>>> it is and do some experimentation to figure out if this optimization
>>> really does make sense. We can pull SYN_REPLY out in the next
>>> iteration.
>>> On Mon, Feb 25, 2013 at 8:42 PM, William Chan (陈智昌)
>>> <willchan@chromium.org> wrote:
>>>> Fully agreed it's more general. I think that unless we go all the way with
>>>> ditching SYN_STREAM too (which I disagree with), then I think it's a net
>>>> loss (primarily due to more difficulty in grokking the spec) to save a frame
>>>> type value and combine SYN_REPLY and HEADERS into one.
>>>> On Mon, Feb 25, 2013 at 8:39 PM, Roberto Peon <grmocg@gmail.com> wrote:
>>>>> HEADERS can be used for arbitrary other key-value metadata, in
>>>>> other-than-HTTP semantic layers so it more general a name than SYN_REPLY.
>>>>> It is cheap either way, and I don't care either way :)
>>>>> -=R
>>>>> On Mon, Feb 25, 2013 at 8:36 PM, William Chan (陈智昌)
>>>>> <willchan@chromium.org> wrote:
>>>>>> It's kinda nice when reading the spec to have a symmetric
>>>>>> SYN_STREAM&SYN_REPLY. Is there a reason to prefer the HEADERS name over the
>>>>>> SYN_REPLY name? One main use case with HEADERS was for server push, but now
>>>>>> that we're opting to use a PUSH_PROMISE frame rather than a SYN_STREAM as
>>>>>> our "promise", we don't need HEADERS since we'll just send a SYN_STREAM when
>>>>>> we need it.
>>>>>> How important is supporting stuff like chunked extension headers and http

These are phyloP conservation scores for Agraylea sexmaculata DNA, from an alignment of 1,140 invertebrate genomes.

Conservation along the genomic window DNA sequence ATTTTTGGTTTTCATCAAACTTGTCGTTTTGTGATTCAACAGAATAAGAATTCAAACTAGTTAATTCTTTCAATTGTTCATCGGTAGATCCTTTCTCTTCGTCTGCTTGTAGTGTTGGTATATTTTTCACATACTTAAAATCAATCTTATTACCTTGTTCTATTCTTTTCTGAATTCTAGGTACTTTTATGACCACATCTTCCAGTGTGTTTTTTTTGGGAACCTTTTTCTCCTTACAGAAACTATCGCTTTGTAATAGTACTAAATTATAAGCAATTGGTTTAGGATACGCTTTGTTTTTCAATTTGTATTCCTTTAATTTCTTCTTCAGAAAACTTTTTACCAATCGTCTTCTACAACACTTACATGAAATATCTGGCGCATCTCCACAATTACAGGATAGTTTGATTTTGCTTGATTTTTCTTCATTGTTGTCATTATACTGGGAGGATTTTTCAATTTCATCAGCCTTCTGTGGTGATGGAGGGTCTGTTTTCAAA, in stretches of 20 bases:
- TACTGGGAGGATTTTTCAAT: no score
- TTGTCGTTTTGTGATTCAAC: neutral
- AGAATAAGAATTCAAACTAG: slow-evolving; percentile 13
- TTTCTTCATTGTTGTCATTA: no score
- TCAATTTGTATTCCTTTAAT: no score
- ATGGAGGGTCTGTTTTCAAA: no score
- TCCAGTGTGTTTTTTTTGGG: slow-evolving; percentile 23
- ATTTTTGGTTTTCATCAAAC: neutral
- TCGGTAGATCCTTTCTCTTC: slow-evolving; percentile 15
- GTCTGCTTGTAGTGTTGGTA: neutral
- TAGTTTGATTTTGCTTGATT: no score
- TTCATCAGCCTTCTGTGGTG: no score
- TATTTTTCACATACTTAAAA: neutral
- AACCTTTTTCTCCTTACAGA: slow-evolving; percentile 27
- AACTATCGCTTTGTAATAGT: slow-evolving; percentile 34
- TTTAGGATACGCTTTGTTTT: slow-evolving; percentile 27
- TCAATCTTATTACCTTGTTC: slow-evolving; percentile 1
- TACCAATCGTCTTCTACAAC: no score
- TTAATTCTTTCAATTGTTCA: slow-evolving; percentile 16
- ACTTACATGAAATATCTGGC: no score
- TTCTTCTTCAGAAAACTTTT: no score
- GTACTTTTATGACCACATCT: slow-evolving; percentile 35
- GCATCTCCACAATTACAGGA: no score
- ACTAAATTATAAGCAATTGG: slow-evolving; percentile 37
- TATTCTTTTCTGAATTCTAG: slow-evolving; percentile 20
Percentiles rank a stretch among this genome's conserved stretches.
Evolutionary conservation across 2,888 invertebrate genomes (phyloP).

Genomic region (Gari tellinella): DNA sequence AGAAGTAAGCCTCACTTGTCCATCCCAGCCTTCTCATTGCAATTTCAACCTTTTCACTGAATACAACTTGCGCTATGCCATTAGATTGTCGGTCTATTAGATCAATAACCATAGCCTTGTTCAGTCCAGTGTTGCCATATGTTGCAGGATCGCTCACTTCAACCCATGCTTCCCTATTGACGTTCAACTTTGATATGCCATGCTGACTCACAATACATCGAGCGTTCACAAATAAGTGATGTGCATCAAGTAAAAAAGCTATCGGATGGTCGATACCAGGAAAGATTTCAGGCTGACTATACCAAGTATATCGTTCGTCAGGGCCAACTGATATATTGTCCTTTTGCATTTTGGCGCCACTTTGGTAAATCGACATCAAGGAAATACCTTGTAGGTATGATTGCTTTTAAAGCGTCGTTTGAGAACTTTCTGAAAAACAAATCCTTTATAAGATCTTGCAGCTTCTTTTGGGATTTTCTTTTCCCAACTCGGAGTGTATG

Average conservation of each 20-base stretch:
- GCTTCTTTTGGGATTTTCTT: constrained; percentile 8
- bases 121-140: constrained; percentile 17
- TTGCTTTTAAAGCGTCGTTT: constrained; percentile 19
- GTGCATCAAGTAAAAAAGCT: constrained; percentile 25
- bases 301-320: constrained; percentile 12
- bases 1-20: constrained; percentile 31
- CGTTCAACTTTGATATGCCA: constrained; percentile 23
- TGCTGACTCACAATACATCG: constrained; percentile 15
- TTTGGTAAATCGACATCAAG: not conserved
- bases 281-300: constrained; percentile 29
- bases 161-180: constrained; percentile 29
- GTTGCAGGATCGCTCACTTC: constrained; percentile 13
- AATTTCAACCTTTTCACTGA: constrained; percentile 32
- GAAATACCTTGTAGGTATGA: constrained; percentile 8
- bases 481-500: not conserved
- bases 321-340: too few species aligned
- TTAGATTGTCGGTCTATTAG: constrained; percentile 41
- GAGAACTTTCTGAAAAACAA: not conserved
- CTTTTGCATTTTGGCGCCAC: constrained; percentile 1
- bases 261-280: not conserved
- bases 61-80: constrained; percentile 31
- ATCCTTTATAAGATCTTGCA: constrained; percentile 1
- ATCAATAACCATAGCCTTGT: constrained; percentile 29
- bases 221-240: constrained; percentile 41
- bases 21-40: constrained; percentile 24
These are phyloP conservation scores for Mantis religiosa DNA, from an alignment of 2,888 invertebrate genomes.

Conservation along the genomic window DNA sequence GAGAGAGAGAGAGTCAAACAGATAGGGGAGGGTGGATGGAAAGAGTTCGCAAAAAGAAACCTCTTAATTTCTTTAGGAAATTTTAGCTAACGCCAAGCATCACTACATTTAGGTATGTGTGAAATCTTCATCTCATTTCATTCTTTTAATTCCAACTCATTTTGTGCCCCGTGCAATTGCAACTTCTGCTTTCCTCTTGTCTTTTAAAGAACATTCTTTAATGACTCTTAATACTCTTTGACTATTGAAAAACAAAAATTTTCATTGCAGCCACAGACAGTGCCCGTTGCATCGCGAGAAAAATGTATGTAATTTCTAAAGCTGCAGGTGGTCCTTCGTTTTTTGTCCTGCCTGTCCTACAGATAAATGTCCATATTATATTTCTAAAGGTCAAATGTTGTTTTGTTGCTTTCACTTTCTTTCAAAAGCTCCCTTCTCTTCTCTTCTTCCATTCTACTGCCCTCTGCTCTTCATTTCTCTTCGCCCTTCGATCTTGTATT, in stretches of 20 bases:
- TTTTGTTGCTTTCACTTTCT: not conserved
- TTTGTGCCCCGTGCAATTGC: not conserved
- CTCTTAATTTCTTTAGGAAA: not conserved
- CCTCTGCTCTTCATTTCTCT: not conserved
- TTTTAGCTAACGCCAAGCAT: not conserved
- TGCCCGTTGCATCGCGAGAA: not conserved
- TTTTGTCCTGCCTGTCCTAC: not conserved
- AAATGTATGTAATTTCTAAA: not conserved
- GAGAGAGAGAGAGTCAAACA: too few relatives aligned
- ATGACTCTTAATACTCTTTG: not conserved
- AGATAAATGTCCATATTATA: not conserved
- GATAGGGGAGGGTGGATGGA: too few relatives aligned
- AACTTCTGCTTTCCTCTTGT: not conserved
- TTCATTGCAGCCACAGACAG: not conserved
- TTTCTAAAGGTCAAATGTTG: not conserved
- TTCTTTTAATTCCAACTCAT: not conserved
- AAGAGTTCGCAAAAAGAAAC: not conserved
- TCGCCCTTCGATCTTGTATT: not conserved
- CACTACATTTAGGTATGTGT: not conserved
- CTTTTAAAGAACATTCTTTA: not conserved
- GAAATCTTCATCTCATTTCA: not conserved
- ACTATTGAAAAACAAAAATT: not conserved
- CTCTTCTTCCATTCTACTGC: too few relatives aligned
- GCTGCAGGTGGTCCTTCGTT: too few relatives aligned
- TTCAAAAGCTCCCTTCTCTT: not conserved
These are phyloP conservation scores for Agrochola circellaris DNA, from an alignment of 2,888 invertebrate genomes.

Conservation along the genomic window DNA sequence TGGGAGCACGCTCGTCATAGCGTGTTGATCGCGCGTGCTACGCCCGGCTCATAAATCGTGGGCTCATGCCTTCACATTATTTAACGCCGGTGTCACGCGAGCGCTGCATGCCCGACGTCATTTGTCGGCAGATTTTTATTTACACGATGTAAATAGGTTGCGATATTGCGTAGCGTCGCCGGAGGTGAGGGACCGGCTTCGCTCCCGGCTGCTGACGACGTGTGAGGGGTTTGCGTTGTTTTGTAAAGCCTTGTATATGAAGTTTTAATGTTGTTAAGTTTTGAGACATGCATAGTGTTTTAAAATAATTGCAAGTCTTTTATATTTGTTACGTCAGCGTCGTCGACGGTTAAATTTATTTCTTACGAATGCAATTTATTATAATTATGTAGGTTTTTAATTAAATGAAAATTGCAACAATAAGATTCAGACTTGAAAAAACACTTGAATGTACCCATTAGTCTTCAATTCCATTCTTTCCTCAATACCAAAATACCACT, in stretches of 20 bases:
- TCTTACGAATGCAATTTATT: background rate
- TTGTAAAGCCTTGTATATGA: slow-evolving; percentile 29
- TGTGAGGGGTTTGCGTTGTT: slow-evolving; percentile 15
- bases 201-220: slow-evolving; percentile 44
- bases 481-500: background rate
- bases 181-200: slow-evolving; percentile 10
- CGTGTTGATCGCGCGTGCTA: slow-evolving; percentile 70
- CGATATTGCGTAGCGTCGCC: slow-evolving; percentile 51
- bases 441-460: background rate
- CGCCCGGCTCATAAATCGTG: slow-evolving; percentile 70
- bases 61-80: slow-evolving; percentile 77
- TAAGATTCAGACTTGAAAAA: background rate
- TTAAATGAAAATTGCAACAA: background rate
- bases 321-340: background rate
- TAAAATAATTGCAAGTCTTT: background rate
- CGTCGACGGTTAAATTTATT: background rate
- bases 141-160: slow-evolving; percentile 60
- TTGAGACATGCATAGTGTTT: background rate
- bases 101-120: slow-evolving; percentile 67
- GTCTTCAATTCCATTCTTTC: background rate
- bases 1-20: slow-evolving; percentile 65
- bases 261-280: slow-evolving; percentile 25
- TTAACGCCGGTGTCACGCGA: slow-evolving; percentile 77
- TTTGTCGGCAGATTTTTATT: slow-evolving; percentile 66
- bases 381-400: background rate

>>>>>> trailers? I guess we need to support it for backwards compatibility reasons
>>>>>> with HTTP/1.X? I guess if we need that, then a HEADERS name might be more
>>>>>> "general", but it is somewhat hurtful for the common case where all the
>>>>>> headers come back in a single reply.
>>>>>> If no one has other comments about this, then don't worry about my
>>>>>> concerns and move forward anyways. I'm more lamenting the assymetry of
>>>>>> SYN_STREAM and HEADERS. I suspect it'll confuse people. Honestly, despite
>>>>>> the "wastefulness" of a frame type, maybe it's better for clarity's sake to
>>>>>> burn a frame type (they're cheap). I think the code cost is cheap too.
>>>>>> On Thu, Feb 21, 2013 at 4:09 PM, Roberto Peon <grmocg@gmail.com> wrote:
>>>>>>> Indeed, on re-reading the first message, that is what you're proposing.
>>>>>>> Seems reasonable to me.
>>>>>>> -=R
>>>>>>> On Thu, Feb 21, 2013 at 4:07 PM, Roberto Peon <grmocg@gmail.com> wrote:
>>>>>>>>> > SYN_REPLY doesn't have one, because it doesn't need to declare
>>>>>>>>> > priority--
>>>>>>>>> > the SYN_STREAM already did that, and it is almost always a waste to
>>>>>>>>> > include
>>>>>>>>> > a priority field in SYN_REPLY.
>>>>>>>>> Agree.  So what does SYN_REPLY actually do then?
>>>>>>>> It contains a HEADERS block and little else. If you're arguing to elide
>>>>>>>> SYN_REPLY given HEADERS, then sure, I can see that-- the frame fields are
>>>>>>>> the same now that we've removed the 'in-reply-to' field.
>>>>>>>> -=R
Received on Wednesday, 27 February 2013 01:01:56 UTC

This archive was generated by hypermail 2.3.1 : Tuesday, 1 March 2016 11:11:10 UTC